How NOT to Distribute Your Work

This one is for my fellow writers and self-pubbers. I thought it would be a good idea to write a series of “lessons learned” now that Crimson Son is out, on the shelves, and seeing some sales.

This first post is all about book distribution. Distribution is another one of those reasons to get your work finished and ready to ship well before your release date. Most marketing gurus will tell you to have a finished product 4-6 months ahead of time anyway. This is so you can send out Advance Reader Copies, enter contests and start a pre-order campaign and other promos. But, it also helps with distribution and making sure every retailer channel will have your book available at roughly the same time.

For those who haven’t read about my distribution decision, I chose to handle distribution with Amazon directly and let Smashwords handle the rest.

Smashwords is great because, unlike Amazon (as far as I can tell), you can upload your book and set a release date. You can then accept pre-orders on your book – but only from the Smashwords store. That last bit is important. Just because you set a release date for the Smashwords store doesn’t mean it will show up at all the retailers they work with on that date.

Each one of the 15 channels they distribute to has their own time frame. Of those 15 only two, Apple and txtr, were able to provide the book on release day. Barnes and Noble took another 4 days. I’m still waiting on Google Play, Kobo and a host of others (5 days and counting). At this time, I was most concerned about Apple, B&N and, of course, Amazon because they are the market leaders for digital books and would be at the lead for my sales efforts.

With Amazon, the Kindle version uploaded through KDP was live in a matter of hours. It was scary easy.

For the paperback, I uploaded through CreateSpace (an Amazon affiliated company which provides their Print On Demand services). That process was done in a matter of hours. Within a day I could have made the paperback go live. I held off though and ordered a proof first. I did this even though I was behind schedule due to a glaring problem with the cover (more on that when I can type about it in words longer than four letters).

I’ve created enough print advertisements to know the process of going from your screen to a printer isn’t always a WYSIWYG operation. You HAVE to lay eyes on the finished product and examine it for any defects before allowing potentially thousands of orders to slip through. There’s nothing like getting bad reviews not because of your prose but because the quality of the printing. So I resisted the urge to skip that part of the process. This meant waiting several days for the priority shipment to arrive.

To CreateSpace’s credit, once the book was ready to proof, I had the printed version ordered and shipped within an afternoon. After waiting two days for the book to arrive (like I said, super priority shipping) I looked it over and clicked the “Approve” button. From that point, it still took some time for Amazon to add it to their catalog. Oddly, Amazon UK showed it available within 24 hours. Amazon US took another day to process things.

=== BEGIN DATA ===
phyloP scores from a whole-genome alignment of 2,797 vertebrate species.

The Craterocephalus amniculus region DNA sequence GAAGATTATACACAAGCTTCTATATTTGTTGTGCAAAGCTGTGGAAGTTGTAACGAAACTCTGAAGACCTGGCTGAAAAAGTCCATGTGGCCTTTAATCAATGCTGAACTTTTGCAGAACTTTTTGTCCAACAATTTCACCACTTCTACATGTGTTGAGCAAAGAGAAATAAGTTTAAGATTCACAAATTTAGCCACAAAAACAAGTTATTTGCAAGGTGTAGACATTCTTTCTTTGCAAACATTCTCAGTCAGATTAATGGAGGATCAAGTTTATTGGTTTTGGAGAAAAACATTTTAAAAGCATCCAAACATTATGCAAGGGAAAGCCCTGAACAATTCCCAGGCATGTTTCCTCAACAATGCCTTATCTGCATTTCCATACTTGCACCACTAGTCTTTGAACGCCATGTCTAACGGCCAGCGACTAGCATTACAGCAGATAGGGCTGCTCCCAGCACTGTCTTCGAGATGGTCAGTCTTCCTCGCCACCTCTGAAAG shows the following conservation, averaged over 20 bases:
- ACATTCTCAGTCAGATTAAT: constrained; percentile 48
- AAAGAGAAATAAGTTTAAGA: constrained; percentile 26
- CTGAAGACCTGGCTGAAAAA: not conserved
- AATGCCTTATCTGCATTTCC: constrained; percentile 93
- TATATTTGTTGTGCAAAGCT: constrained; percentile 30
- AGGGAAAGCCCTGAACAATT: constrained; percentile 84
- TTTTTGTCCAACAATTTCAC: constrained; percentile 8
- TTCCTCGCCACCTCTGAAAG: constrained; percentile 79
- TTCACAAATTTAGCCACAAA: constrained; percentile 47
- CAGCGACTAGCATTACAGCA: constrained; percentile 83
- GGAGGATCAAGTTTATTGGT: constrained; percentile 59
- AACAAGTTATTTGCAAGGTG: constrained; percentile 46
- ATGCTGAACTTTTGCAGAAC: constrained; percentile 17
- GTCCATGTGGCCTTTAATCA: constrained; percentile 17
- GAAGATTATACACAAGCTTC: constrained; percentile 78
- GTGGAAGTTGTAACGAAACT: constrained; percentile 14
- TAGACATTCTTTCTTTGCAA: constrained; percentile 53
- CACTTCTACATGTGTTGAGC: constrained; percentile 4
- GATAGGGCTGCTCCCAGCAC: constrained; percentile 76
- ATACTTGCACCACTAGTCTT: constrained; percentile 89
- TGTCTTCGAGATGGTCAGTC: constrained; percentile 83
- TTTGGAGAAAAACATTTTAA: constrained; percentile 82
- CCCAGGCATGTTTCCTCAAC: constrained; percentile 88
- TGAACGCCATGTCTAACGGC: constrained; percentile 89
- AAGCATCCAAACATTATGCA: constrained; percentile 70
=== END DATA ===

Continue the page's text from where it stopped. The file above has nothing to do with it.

What does all this mean for you? Don’t do what I did.

Make a schedule for your book and then double the time you anticipate for your cover, formatting and editing. Make sure that all wraps up 4-6 months PRIOR to your release date. Then, follow these steps:

Upload to Smashwords. Set a “release date” for one week prior to your actual release to allow the book to work through the other channels.

Next, upload to CreateSpace. Proof your work but don’t hit the “approve” button quite yet. In fact, you can print multiple proofs and use these as ARCs to send to reviewers and outlets that require a printed copy. Three days or so before your release (a week to be safe), approve the paperback proof and hit the “publish to Kindle” button through CreateSpace (or, like I did, go to KDP and publish it to Kindle yourself the day before release.)

Finally, double check your major outlets on the night of release. If you started all this early, you’ve probably already begun collecting the links to your work as they become available. Smashwords “releases” a set pre-release at midnight. I was up until 3 am collecting the links, posting to Facebook, Twitter and drafting emails to my mailing list.

Collect all of these links in one place. You will need them. Reviewers want them, any marketing effort or press release needs them, your web page your Facebook author page, your email signature, etc. etc. Life is so much easier when there is one file you can open and cut and paste these from.

In the end, you may just be able to send out one glorious email with all the retail channels that will have your book (or at least the important ones) instead of shelling them out piecemeal over several days like I was forced to do. Then, watch the sales come rolling in! (Well, don’t just sit around and wait…more on that next time.)

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1 reply

  1. Reblogged this on Charlie, Mackenzie & Associates and commented:
    This is an excellent read for authors wanting to publish.

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